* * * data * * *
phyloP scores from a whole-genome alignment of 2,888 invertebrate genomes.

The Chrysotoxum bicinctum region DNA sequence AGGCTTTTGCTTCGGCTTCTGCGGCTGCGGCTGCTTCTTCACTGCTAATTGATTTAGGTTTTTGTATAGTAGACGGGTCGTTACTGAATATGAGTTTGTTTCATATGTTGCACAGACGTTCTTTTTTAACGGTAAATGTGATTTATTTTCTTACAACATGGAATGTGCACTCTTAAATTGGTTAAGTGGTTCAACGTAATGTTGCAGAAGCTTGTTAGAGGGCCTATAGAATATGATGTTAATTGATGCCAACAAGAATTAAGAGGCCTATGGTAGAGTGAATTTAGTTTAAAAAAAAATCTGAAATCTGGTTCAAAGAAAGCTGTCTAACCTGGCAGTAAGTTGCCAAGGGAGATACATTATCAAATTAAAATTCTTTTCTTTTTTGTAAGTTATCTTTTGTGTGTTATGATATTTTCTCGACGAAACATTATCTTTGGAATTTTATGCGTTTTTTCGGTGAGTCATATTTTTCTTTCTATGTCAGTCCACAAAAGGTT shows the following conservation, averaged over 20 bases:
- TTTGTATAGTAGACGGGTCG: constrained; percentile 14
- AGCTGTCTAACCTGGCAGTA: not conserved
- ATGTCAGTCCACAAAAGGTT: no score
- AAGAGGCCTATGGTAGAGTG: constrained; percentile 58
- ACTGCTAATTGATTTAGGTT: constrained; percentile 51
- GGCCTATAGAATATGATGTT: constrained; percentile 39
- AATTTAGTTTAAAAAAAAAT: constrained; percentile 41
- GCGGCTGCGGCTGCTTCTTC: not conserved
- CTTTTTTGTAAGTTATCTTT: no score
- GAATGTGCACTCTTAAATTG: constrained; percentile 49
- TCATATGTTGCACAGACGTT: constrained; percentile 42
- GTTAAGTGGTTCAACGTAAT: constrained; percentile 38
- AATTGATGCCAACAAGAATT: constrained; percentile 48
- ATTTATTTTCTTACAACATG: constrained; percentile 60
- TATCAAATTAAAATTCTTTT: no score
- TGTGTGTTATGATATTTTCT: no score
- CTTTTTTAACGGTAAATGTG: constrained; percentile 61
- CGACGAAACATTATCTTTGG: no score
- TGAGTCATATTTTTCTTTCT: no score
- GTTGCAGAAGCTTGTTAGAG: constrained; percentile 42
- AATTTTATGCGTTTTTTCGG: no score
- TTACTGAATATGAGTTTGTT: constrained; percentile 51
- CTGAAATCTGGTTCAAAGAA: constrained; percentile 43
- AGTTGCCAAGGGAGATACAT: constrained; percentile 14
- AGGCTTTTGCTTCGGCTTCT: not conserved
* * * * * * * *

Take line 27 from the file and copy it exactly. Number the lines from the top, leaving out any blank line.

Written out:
- AGGCTTTTGCTTCGGCTTCT: not conserved